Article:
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End of tax year pension planning

Technical article

Publication date:

10 February 2021

Last updated:

17 February 2021


Personal Finance Society

It’s that time of year again when we approach the end of the tax year and make sure clients have maximised their pension contributions. As with almost everything in the last year the pandemic may have an impact on how much can be paid in this and future years.


As ever, in the run-up to the Budget, there are rumours and speculation that the generous reliefs offered to pension savers may be cut. This year, given the massive Government Debt that has arisen as a result of the financial support measures introduced in 2020, a raid on pension tax relief could be more likely.  In recent years, the most popular rumour is that of cutting tax relief for higher rate and additional rate taxpayers. As we have seen in the past, there are several issues with this including how it would work with net pay contributions, employer contributions and defined benefit schemes. There is also the impact of this on the public sector and in particular the NHS, which would be politically very difficult in the current climate.

However, it may be worth considering making any contributions before the 3 March Budget day, rather than the tax year-end just in case there are any immediate changes. And where a client can achieve higher rate tax relief or greater it may be worth maximising contributions while we know it’s still available.

Of course, the tax benefits of personal contributions are subject to limits. Firstly, tax relief is limited to the higher of £3,600 gross and the client’s relevant UK earnings, which primarily means any income earned from employment or trade and doesn’t include investment income such as dividend income or rental income (apart from certain holiday letting income).

Unfortunately, many - particularly amongst the self-employed, have seen their earnings reduce in this tax year so it is also worth making sure clients haven’t paid in more than their relevant earnings. If they have, this is one of the few situations where the provider can make a refund of any excess contributions.

This tax year has also seen an increase in redundancies. The taxable element of the redundancy payment does count as relevant UK earnings and making contributions can be beneficial, particularly for those near retirement age and those who find new employment promptly.

The tax benefit of contributions is also restricted by the client’s available annual allowance which can be as low as £4,000 and up to a maximum of £160,0000 where carry forward is available.  The £4,000 minimum can apply both where the client has triggered the money purchase annual allowance and where the client is a very high earner with adjusted income is £312,000 or more.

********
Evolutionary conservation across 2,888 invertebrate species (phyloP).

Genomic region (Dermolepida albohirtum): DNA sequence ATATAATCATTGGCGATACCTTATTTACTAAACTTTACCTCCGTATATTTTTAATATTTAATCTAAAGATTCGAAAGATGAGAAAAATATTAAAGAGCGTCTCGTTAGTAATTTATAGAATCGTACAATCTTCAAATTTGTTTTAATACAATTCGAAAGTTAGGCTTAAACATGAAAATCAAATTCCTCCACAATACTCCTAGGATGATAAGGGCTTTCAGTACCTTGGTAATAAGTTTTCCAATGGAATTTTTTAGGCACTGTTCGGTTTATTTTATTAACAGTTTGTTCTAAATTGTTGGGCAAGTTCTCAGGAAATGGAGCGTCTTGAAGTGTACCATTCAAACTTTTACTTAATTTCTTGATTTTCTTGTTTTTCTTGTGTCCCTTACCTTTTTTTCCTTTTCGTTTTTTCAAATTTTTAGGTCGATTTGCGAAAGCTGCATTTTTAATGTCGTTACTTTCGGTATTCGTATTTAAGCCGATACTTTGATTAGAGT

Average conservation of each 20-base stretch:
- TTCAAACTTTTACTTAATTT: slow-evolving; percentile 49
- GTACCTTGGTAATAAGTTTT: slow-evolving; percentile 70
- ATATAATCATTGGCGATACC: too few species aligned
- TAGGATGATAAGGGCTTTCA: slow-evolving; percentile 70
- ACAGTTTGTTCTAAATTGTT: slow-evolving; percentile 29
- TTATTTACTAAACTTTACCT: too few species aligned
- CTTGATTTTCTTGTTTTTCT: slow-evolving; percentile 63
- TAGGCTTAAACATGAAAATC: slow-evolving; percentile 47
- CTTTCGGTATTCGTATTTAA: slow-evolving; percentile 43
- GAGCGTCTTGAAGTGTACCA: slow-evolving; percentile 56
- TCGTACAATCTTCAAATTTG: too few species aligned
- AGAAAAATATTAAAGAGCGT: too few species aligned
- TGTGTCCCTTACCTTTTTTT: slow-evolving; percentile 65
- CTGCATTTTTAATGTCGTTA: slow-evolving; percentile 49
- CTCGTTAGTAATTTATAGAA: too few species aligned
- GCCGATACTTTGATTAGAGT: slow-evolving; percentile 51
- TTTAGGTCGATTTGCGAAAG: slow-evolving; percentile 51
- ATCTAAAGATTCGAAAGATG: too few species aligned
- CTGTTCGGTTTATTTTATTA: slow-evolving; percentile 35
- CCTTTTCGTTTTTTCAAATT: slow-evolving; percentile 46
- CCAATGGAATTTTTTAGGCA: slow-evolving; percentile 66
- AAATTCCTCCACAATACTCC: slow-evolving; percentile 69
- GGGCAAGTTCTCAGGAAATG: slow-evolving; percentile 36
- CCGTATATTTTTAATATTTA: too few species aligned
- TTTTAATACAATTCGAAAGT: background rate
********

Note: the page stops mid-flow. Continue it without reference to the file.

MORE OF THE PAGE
For those subject to the tapered annual allowance in previous tax years, it is worth checking if there is any scope to increase contributions now the limits have substantially increased. Those limited to £10,000 in earlier years may now have scope to pay more in and possibly have their full £40,000 allowance restored. With many companies reducing bonus payments for 2020 this may also bring more client’s outside of the scope of tapering.

For tax year 2020/21 any carry forward available from 2017/18 needs to be used or it will be lost. In order to use it, contributions need to be made that, firstly, are enough to use up the current year’s annual allowance. Once the current year’s allowance has been used the rules ensure additional contributions then use the earliest carry forward year first.

As well as receiving tax relief at the client’s highest marginal rate there can be additional tax benefits of pension contributions for some clients as contributions can be used to reclaim the personal allowance where income exceeds £100,000, and avoid the high-income child benefit charge where income exceeds £50,000. The income definition used for both of these is “adjusted net income” and pension contributions will reduce this figure. Where contributions can restore allowances or avoid charges the effective rates of tax can be 60%, or more, making pension contributions even more attractive.

Finally, where a client has already maximised their reliefs, it is worth checking if there is any scope to make contributions for family members. Contributions will be limited by the recipient’s relevant UK earnings in the tax year they are paid or £3,600 if higher.

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This document is believed to be accurate but is not intended as a basis of knowledge upon which advice can be given. Neither the author (personal or corporate), the CII group, local institute or Society, or any of the officers or employees of those organisations accept any responsibility for any loss occasioned to any person acting or refraining from action as a result of the data or opinions included in this material. Opinions expressed are those of the author or authors and not necessarily those of the CII group, local institutes, or Societies.


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